Five short links

Numerofive
Photo by Francisco Nogueira

History of the English language – I knew the general outlines already, but there’s some fascinating details in here, especially the example of how the Lord’s Prayer would have been written at different times. The 1000 AD sample is unintelligible, but by 1384 it’s hard but readable. It also led me to discover that Illinois had a law on the books until the 1960s that the official language was American, not English. Makes sense to me.

CC San Francisco Salon – This looks like a stellar line-up of data folks for an informal discussion around openness in a data-driven world. I’m disappointed I can’t make it since I’m out of the country, but I’ll be checking out the video record of the event.

DataDay Austin – Texas has a cluster of cutting-edge data companies, and they’ve lined up an impressive day of training and talks. Folks from Infochimps, Google, 80legs and more will be there.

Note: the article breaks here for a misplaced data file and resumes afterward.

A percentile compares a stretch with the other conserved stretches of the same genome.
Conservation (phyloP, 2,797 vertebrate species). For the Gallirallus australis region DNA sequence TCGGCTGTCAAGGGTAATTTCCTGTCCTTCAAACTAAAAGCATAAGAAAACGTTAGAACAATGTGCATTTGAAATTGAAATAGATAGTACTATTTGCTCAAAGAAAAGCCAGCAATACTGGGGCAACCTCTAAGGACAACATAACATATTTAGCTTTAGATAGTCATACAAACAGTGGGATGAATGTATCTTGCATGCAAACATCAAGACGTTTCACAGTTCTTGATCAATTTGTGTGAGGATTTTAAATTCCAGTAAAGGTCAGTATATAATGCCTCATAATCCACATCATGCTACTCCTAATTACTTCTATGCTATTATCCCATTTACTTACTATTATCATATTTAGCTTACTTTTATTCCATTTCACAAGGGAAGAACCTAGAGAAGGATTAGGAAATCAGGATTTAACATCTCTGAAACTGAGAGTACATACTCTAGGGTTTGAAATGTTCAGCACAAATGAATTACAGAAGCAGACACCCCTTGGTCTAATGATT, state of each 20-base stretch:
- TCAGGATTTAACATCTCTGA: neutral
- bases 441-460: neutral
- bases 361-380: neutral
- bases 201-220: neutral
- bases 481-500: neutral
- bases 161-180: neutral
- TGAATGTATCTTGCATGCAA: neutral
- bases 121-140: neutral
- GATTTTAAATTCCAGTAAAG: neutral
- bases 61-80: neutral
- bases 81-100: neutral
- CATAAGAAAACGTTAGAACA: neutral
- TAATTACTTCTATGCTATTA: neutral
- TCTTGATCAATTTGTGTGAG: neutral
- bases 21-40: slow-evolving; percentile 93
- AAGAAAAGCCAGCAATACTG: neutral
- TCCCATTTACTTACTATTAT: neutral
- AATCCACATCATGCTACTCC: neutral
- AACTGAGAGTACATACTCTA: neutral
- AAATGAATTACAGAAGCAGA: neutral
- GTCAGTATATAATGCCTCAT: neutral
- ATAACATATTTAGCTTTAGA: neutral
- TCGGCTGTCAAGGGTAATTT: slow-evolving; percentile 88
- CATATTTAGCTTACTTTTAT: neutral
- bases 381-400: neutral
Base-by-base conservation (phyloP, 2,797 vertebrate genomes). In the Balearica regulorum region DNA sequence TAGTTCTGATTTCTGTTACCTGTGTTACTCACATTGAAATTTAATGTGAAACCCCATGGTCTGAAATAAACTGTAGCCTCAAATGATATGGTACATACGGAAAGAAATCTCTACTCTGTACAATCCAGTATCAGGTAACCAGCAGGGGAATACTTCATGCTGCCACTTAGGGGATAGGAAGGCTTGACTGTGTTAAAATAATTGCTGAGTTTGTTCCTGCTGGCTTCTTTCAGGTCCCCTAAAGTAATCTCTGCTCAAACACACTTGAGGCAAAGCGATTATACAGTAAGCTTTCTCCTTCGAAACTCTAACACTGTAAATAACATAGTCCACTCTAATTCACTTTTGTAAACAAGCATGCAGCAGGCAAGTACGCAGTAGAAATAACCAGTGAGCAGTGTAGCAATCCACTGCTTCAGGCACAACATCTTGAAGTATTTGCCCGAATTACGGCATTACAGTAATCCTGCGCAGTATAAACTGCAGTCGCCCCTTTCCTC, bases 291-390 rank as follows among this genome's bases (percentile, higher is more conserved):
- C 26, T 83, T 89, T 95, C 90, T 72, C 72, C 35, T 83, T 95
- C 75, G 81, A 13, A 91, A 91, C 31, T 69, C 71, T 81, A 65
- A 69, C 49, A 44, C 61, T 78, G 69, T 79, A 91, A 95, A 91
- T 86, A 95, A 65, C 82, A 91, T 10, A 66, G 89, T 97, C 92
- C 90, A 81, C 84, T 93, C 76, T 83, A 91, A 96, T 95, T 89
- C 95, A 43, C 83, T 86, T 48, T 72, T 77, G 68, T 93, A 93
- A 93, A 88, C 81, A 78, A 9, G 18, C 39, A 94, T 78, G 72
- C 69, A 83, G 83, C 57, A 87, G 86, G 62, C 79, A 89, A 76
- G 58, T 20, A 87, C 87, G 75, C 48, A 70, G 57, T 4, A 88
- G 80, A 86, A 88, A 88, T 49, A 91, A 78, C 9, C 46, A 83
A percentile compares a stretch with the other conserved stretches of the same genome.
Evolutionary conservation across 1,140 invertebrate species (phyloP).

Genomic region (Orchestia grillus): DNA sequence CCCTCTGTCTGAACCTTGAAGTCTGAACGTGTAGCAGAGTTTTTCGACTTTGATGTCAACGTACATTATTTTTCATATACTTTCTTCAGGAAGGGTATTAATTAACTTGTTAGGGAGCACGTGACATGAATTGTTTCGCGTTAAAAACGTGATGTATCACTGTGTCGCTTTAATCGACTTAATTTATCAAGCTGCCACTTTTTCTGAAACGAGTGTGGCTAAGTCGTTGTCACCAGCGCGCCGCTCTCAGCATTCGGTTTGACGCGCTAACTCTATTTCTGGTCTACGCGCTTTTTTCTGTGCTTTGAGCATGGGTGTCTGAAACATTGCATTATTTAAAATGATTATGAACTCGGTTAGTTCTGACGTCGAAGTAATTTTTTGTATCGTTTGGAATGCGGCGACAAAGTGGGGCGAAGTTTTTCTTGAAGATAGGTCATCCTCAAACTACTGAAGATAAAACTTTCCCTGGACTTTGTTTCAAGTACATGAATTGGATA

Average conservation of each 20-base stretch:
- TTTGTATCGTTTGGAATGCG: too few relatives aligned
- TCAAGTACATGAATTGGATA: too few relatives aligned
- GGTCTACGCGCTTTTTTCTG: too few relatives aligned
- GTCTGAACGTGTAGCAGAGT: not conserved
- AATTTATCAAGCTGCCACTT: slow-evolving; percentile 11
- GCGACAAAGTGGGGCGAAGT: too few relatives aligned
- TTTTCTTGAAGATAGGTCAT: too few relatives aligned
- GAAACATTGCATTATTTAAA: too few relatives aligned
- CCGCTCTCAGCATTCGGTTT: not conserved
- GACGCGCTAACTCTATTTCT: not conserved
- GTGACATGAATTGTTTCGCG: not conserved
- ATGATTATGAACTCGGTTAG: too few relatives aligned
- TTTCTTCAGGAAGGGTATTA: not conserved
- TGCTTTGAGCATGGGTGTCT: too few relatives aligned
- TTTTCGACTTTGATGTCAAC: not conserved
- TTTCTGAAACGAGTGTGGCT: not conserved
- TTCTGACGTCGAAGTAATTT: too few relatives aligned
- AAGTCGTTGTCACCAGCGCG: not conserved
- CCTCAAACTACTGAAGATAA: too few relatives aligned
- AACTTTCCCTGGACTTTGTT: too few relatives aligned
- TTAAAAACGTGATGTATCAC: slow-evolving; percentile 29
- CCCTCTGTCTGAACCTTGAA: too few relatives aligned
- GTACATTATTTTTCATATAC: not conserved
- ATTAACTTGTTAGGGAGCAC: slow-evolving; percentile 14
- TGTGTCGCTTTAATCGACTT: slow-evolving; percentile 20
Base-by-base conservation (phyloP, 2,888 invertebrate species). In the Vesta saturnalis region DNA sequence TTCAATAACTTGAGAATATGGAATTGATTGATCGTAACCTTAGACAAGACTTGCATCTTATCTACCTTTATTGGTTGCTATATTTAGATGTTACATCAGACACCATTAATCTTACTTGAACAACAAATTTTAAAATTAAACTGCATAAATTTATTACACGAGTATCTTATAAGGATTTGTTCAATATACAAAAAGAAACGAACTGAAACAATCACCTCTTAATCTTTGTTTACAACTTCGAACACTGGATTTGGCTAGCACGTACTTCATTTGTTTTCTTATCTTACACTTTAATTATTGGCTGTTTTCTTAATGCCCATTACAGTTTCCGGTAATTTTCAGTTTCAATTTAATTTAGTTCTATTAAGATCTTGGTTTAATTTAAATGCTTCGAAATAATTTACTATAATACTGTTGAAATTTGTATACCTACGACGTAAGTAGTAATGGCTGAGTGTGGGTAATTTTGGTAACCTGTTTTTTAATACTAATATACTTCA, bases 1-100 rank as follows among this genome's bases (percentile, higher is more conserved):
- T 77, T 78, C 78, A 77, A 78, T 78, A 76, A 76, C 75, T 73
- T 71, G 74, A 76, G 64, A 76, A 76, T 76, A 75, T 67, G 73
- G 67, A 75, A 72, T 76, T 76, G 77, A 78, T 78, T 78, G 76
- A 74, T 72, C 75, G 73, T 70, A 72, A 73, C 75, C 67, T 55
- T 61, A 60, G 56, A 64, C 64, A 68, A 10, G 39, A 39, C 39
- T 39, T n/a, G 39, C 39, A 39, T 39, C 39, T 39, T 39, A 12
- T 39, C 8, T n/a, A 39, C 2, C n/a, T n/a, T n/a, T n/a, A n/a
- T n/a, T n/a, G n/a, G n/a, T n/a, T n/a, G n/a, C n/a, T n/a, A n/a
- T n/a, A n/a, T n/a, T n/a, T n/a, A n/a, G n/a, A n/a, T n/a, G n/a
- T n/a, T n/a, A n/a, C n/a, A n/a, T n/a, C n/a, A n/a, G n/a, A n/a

DataSets, Redistributable Data Sets – Delicious is still an essential tool for easily sharing resources, and I’m thankful that Julian and Peter are publishing their finds.

AsciiDoc – Why didn’t somebody tell me about this before? It’s an elegant little tool for taking the plain-text conventions we all use when creating READMEs, and formalizing them into a markup language that can be used to create everything from HTML to PDF and epub documents. I’ve been using Pages or Word to build books, and the boiler-plate formatting work was so time-consuming. This has made my latest project a breeze.

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